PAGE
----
During this feverish time, where Bolaño doubtless wrote against the ticking time bomb of his now-discovered liver condition, he published two short story collections, Llamadas telefónicas (Telephone Calls, 1997) and Putas asesinas (Assassin Whores, 2001).  Later, two posthumous collections, El gaucho insufrible (The Insufferable Gaucho, 2004) and El secreto del mal (The Secret of Evil, 2007) were published, with the first containing five completed stories not collected in the previous two volumes, while the latter consists of story fragments that Bolaño never completed before his 2003 death.  In some respects, Bolaño the short story writer has been overshadowed by Bolaño the novelist.  This is a shame, for several of his short fictions deserve greater attention from readers and critics alike.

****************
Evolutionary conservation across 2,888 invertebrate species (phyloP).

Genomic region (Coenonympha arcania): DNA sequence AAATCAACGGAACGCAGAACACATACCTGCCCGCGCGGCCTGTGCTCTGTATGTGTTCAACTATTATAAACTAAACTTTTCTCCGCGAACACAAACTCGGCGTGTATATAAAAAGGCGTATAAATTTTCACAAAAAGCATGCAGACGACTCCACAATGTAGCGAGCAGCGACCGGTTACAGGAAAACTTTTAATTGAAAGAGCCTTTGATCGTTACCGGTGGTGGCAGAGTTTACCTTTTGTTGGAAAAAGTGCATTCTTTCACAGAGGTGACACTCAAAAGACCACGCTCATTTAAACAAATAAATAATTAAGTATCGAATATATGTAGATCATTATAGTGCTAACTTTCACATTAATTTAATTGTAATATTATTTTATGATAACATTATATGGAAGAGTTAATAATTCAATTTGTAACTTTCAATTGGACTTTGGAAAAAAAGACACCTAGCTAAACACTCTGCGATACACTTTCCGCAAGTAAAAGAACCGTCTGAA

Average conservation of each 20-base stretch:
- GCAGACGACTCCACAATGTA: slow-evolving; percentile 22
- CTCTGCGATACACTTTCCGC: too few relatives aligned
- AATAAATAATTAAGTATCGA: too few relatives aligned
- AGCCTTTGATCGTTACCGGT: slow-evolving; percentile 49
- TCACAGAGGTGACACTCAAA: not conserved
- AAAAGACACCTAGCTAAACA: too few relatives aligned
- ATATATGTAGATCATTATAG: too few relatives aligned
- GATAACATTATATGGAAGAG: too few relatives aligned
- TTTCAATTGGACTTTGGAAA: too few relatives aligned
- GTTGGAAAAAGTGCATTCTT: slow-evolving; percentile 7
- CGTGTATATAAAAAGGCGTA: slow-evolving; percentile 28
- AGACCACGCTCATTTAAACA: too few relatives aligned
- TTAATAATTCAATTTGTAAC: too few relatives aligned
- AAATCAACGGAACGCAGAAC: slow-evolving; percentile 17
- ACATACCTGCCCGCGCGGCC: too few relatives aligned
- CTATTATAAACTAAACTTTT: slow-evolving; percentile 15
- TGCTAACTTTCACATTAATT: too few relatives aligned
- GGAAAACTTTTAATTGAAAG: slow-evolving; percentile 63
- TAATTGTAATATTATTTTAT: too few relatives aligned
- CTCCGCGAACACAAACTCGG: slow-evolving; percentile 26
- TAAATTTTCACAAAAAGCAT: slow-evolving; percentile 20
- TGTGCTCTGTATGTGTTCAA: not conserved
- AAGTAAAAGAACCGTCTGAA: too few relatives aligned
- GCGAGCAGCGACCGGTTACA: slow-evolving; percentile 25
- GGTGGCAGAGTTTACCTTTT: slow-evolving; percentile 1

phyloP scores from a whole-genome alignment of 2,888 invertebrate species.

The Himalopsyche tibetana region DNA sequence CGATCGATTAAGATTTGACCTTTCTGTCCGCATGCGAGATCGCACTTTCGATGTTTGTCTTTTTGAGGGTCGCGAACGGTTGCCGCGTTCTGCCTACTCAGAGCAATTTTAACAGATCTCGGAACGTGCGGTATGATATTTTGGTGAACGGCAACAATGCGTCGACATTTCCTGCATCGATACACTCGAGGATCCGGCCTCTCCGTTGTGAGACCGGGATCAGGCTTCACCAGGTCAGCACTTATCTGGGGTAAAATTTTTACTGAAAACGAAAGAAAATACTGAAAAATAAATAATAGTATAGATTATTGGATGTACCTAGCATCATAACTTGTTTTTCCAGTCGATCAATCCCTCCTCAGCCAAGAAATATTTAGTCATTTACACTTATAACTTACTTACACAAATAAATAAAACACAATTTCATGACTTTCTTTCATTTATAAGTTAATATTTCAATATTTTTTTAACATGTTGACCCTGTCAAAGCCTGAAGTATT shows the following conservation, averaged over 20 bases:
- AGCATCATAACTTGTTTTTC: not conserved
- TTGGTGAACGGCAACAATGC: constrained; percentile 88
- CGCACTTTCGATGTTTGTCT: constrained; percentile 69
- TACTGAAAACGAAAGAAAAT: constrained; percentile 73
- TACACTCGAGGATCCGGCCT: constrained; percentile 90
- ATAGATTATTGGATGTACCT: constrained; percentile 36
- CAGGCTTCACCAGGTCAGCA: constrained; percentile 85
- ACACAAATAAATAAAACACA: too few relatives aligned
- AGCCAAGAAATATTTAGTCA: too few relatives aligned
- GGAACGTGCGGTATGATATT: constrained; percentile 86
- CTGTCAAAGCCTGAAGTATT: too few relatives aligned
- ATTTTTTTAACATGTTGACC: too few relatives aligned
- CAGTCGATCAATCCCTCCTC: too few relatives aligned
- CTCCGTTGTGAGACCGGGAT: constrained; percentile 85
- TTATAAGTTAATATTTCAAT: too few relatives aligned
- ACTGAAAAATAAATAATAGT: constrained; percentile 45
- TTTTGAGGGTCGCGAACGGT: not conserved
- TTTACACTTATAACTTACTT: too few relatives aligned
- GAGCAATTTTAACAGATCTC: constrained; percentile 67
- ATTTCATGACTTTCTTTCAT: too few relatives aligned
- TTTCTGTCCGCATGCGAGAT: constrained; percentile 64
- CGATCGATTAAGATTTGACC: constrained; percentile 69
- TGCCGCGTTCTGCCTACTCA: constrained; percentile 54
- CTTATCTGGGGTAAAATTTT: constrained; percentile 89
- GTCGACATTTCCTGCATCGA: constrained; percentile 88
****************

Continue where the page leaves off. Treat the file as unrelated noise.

One characteristic of much of his short fiction is the use of literary hopefuls, authors and poets alike, as protagonists.  One early example is found in "Una Aventura Literaria" ("A Literary Adventure"), collected in Llamadas telefónicas.  Here, the protagonist is a satirical author who, as the direct, almost terse opening paragraph states, "writes a book where he mocks, under diverse masks, certain writers, although it would be more just to say certain archetypes of writers." (translation of "escribe un libro en donde se burla, bajo máscaras diversas, de ciertos escritores, aunque más ajustado sería decir de ciertos arquetipos de escritores.", p. 52)  In this story, as in several others found in these volumes, Bolaño the fiction writer utilizes several of the techniques that Bolaño the infrarealisto employed to critique, if not outright attack, the perceived literary establishment of the time. Fact is blended with fiction to create novel situations where the writer as a character appears, not always under the guise of truth, to break the "fourth wall" equivalent of the story and to speak as much to the reader as to the imagined fictional audience.